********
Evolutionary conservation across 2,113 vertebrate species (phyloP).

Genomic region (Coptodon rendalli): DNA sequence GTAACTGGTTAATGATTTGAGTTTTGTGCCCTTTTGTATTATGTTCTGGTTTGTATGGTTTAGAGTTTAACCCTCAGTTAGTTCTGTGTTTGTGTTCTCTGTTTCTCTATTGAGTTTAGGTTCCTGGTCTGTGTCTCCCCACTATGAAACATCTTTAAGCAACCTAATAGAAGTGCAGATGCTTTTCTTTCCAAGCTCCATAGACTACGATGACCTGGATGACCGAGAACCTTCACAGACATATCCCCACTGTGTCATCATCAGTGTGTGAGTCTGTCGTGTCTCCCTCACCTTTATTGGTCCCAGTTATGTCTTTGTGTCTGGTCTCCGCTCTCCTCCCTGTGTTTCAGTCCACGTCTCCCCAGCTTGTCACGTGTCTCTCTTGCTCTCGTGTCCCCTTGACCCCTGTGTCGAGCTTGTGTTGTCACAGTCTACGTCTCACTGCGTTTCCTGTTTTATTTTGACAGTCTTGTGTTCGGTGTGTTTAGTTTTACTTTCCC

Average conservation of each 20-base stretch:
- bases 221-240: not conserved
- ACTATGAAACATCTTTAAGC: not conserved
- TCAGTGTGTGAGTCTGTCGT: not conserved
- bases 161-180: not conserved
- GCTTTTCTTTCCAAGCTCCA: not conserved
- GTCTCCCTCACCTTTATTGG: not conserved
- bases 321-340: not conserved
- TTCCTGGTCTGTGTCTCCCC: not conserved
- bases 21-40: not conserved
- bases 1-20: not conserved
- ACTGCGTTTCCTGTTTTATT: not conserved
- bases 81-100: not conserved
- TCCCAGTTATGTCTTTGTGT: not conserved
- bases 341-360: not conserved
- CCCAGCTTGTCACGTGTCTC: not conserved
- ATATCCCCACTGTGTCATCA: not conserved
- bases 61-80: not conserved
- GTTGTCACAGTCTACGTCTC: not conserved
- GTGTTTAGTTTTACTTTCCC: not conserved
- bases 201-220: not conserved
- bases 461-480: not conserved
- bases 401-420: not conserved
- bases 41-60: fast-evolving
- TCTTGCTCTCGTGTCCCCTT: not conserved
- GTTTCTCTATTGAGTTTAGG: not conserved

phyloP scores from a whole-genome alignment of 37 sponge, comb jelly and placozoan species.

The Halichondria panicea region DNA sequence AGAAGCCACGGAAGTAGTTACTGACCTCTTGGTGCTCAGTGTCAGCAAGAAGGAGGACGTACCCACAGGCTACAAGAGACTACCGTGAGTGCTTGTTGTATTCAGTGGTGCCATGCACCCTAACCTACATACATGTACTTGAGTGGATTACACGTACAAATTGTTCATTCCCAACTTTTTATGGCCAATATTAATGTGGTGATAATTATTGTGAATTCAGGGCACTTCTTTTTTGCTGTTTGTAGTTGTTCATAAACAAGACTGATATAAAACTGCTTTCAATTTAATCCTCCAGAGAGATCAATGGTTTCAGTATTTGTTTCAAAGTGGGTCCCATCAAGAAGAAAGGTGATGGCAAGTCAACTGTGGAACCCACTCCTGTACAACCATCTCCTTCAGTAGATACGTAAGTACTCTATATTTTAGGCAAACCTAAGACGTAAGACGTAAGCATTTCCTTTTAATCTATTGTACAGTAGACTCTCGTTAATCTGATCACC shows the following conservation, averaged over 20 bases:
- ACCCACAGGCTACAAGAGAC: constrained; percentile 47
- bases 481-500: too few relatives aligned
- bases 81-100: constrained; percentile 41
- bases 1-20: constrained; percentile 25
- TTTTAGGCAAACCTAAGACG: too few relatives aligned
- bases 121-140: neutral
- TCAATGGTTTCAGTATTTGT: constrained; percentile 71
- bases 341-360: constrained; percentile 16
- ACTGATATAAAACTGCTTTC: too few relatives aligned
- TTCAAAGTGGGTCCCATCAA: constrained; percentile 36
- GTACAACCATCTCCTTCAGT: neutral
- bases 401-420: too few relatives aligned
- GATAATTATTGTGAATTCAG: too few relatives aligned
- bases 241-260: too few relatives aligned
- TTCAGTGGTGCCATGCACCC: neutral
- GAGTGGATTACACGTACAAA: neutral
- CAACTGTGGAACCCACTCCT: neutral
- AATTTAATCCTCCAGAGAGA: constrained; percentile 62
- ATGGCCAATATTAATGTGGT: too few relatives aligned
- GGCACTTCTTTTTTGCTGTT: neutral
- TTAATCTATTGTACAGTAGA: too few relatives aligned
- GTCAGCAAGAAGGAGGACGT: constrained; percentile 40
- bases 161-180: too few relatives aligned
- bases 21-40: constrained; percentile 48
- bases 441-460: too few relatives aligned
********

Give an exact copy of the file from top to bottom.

Evolutionary conservation across 2,113 vertebrate species (phyloP).

Genomic region (Coptodon rendalli): DNA sequence GTAACTGGTTAATGATTTGAGTTTTGTGCCCTTTTGTATTATGTTCTGGTTTGTATGGTTTAGAGTTTAACCCTCAGTTAGTTCTGTGTTTGTGTTCTCTGTTTCTCTATTGAGTTTAGGTTCCTGGTCTGTGTCTCCCCACTATGAAACATCTTTAAGCAACCTAATAGAAGTGCAGATGCTTTTCTTTCCAAGCTCCATAGACTACGATGACCTGGATGACCGAGAACCTTCACAGACATATCCCCACTGTGTCATCATCAGTGTGTGAGTCTGTCGTGTCTCCCTCACCTTTATTGGTCCCAGTTATGTCTTTGTGTCTGGTCTCCGCTCTCCTCCCTGTGTTTCAGTCCACGTCTCCCCAGCTTGTCACGTGTCTCTCTTGCTCTCGTGTCCCCTTGACCCCTGTGTCGAGCTTGTGTTGTCACAGTCTACGTCTCACTGCGTTTCCTGTTTTATTTTGACAGTCTTGTGTTCGGTGTGTTTAGTTTTACTTTCCC

Average conservation of each 20-base stretch:
- bases 221-240: not conserved
- ACTATGAAACATCTTTAAGC: not conserved
- TCAGTGTGTGAGTCTGTCGT: not conserved
- bases 161-180: not conserved
- GCTTTTCTTTCCAAGCTCCA: not conserved
- GTCTCCCTCACCTTTATTGG: not conserved
- bases 321-340: not conserved
- TTCCTGGTCTGTGTCTCCCC: not conserved
- bases 21-40: not conserved
- bases 1-20: not conserved
- ACTGCGTTTCCTGTTTTATT: not conserved
- bases 81-100: not conserved
- TCCCAGTTATGTCTTTGTGT: not conserved
- bases 341-360: not conserved
- CCCAGCTTGTCACGTGTCTC: not conserved
- ATATCCCCACTGTGTCATCA: not conserved
- bases 61-80: not conserved
- GTTGTCACAGTCTACGTCTC: not conserved
- GTGTTTAGTTTTACTTTCCC: not conserved
- bases 201-220: not conserved
- bases 461-480: not conserved
- bases 401-420: not conserved
- bases 41-60: fast-evolving
- TCTTGCTCTCGTGTCCCCTT: not conserved
- GTTTCTCTATTGAGTTTAGG: not conserved

phyloP scores from a whole-genome alignment of 37 sponge, comb jelly and placozoan species.

The Halichondria panicea region DNA sequence AGAAGCCACGGAAGTAGTTACTGACCTCTTGGTGCTCAGTGTCAGCAAGAAGGAGGACGTACCCACAGGCTACAAGAGACTACCGTGAGTGCTTGTTGTATTCAGTGGTGCCATGCACCCTAACCTACATACATGTACTTGAGTGGATTACACGTACAAATTGTTCATTCCCAACTTTTTATGGCCAATATTAATGTGGTGATAATTATTGTGAATTCAGGGCACTTCTTTTTTGCTGTTTGTAGTTGTTCATAAACAAGACTGATATAAAACTGCTTTCAATTTAATCCTCCAGAGAGATCAATGGTTTCAGTATTTGTTTCAAAGTGGGTCCCATCAAGAAGAAAGGTGATGGCAAGTCAACTGTGGAACCCACTCCTGTACAACCATCTCCTTCAGTAGATACGTAAGTACTCTATATTTTAGGCAAACCTAAGACGTAAGACGTAAGCATTTCCTTTTAATCTATTGTACAGTAGACTCTCGTTAATCTGATCACC shows the following conservation, averaged over 20 bases:
- ACCCACAGGCTACAAGAGAC: constrained; percentile 47
- bases 481-500: too few relatives aligned
- bases 81-100: constrained; percentile 41
- bases 1-20: constrained; percentile 25
- TTTTAGGCAAACCTAAGACG: too few relatives aligned
- bases 121-140: neutral
- TCAATGGTTTCAGTATTTGT: constrained; percentile 71
- bases 341-360: constrained; percentile 16
- ACTGATATAAAACTGCTTTC: too few relatives aligned
- TTCAAAGTGGGTCCCATCAA: constrained; percentile 36
- GTACAACCATCTCCTTCAGT: neutral
- bases 401-420: too few relatives aligned
- GATAATTATTGTGAATTCAG: too few relatives aligned
- bases 241-260: too few relatives aligned
- TTCAGTGGTGCCATGCACCC: neutral
- GAGTGGATTACACGTACAAA: neutral
- CAACTGTGGAACCCACTCCT: neutral
- AATTTAATCCTCCAGAGAGA: constrained; percentile 62
- ATGGCCAATATTAATGTGGT: too few relatives aligned
- GGCACTTCTTTTTTGCTGTT: neutral
- TTAATCTATTGTACAGTAGA: too few relatives aligned
- GTCAGCAAGAAGGAGGACGT: constrained; percentile 40
- bases 161-180: too few relatives aligned
- bases 21-40: constrained; percentile 48
- bases 441-460: too few relatives aligned